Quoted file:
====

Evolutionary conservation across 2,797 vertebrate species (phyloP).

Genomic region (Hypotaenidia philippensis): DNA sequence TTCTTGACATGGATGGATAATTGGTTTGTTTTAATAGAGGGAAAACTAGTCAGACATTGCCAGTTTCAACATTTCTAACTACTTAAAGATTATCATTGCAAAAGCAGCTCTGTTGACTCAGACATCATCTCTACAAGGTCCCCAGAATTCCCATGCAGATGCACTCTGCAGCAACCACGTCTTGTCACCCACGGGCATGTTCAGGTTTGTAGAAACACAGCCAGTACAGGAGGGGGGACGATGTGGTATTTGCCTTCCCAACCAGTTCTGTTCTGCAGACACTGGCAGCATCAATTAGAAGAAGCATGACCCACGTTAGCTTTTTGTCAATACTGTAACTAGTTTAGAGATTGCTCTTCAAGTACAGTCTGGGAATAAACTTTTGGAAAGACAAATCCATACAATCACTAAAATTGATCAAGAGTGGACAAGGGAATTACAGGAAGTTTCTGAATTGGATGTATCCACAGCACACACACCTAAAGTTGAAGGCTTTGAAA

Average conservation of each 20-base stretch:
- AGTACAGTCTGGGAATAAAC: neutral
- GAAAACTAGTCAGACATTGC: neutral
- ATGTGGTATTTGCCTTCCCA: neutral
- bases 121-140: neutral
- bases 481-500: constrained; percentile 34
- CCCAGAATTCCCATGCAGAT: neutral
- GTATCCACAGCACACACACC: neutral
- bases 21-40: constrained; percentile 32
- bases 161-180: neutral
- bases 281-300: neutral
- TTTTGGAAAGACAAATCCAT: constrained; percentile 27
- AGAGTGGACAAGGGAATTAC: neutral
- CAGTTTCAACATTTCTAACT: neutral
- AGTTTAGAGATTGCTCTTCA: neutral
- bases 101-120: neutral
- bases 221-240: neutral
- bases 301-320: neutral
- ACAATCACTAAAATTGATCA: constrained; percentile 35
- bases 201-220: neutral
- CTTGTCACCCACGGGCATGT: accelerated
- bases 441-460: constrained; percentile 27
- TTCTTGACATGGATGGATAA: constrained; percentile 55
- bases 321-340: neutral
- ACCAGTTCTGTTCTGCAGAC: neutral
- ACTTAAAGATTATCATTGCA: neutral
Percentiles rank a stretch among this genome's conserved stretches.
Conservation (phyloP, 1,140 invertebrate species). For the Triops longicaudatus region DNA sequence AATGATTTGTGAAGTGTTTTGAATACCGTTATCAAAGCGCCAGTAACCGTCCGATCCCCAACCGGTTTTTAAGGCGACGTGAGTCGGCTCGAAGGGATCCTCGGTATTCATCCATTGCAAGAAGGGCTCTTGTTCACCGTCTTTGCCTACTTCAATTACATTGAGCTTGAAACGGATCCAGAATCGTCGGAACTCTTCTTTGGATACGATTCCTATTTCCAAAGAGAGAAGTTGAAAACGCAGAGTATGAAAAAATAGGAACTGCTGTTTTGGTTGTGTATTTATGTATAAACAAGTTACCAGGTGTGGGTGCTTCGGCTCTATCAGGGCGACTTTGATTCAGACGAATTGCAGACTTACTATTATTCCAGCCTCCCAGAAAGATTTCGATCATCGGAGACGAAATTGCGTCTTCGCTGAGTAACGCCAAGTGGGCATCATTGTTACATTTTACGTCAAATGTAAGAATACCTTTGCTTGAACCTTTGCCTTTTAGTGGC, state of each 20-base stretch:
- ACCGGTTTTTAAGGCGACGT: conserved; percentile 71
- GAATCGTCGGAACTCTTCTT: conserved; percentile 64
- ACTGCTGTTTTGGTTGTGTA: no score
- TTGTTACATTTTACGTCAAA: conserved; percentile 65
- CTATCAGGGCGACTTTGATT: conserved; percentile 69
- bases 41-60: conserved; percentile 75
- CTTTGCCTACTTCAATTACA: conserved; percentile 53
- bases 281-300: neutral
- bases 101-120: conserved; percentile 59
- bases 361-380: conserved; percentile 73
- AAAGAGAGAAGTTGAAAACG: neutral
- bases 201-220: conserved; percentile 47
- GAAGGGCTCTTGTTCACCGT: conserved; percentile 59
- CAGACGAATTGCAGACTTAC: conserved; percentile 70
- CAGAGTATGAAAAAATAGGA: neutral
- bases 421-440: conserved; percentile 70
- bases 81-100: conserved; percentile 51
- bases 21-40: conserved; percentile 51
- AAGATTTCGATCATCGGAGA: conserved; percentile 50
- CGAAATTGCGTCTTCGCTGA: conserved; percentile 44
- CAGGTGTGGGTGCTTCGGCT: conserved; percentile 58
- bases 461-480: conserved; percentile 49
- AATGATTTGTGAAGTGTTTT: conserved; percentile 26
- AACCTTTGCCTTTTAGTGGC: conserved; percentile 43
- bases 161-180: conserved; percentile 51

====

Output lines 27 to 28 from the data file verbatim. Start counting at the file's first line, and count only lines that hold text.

- ACCAGTTCTGTTCTGCAGAC: neutral
- ACTTAAAGATTATCATTGCA: neutral